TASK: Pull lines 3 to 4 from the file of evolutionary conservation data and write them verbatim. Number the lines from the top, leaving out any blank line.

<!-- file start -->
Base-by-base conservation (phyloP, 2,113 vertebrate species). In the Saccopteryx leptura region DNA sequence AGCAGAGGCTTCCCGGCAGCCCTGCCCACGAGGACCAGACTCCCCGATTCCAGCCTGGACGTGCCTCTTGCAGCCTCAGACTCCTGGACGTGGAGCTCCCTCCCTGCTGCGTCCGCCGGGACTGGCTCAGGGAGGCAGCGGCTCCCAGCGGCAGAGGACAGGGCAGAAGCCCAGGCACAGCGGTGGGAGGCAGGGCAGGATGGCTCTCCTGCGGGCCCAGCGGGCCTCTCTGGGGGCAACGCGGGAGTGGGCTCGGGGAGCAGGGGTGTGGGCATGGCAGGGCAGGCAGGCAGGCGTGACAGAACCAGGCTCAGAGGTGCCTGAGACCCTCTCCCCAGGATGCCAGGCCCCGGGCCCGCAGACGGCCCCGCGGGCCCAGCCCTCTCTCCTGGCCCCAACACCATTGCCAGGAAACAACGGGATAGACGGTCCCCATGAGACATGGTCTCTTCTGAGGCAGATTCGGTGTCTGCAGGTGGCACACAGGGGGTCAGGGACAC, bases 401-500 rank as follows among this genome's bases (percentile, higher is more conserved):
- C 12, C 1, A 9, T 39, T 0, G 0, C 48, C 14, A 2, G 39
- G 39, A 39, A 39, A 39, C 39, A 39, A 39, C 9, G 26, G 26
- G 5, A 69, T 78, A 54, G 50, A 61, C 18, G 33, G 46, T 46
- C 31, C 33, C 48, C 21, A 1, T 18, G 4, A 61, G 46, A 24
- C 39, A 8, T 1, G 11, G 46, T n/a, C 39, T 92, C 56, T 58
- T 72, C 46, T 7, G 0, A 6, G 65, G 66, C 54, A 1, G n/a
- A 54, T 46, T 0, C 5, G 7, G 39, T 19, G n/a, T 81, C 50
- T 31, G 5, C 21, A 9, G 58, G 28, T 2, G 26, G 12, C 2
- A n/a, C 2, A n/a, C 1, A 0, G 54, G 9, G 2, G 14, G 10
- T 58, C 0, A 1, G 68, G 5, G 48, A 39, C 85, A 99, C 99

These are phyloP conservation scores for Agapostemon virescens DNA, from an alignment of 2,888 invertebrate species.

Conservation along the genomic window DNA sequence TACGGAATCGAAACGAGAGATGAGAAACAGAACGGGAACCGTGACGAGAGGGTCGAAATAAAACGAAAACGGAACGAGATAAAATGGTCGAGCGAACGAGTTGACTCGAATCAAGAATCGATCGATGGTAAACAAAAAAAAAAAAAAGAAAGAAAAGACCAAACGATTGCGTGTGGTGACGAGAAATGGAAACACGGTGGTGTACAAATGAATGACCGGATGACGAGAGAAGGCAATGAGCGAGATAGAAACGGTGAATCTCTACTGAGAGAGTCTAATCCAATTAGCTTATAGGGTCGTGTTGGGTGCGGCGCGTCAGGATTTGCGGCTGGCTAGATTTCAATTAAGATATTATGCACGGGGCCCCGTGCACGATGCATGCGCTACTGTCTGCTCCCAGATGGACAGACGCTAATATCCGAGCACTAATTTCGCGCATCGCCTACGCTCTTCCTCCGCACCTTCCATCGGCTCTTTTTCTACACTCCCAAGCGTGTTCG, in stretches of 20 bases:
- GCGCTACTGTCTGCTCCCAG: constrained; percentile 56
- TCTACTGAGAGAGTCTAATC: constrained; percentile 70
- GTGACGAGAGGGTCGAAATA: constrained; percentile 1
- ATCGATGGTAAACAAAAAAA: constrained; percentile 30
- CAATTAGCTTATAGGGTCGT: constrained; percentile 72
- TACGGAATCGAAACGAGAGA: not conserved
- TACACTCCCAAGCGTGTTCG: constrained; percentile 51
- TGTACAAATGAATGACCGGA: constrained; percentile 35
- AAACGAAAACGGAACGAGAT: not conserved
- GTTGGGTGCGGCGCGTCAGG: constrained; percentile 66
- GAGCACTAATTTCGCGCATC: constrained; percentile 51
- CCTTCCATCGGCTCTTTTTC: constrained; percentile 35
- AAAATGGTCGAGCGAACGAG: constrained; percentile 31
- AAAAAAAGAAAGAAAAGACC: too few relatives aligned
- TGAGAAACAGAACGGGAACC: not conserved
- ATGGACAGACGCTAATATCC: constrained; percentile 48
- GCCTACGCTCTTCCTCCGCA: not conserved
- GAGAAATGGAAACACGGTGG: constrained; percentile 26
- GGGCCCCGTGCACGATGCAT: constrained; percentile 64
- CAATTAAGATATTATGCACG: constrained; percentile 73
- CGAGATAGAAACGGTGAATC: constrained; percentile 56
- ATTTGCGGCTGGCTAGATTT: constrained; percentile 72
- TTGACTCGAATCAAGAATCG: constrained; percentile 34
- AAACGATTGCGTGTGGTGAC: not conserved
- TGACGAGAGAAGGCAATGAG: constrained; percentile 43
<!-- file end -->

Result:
- G 39, A 39, A 39, A 39, C 39, A 39, A 39, C 9, G 26, G 26
- G 5, A 69, T 78, A 54, G 50, A 61, C 18, G 33, G 46, T 46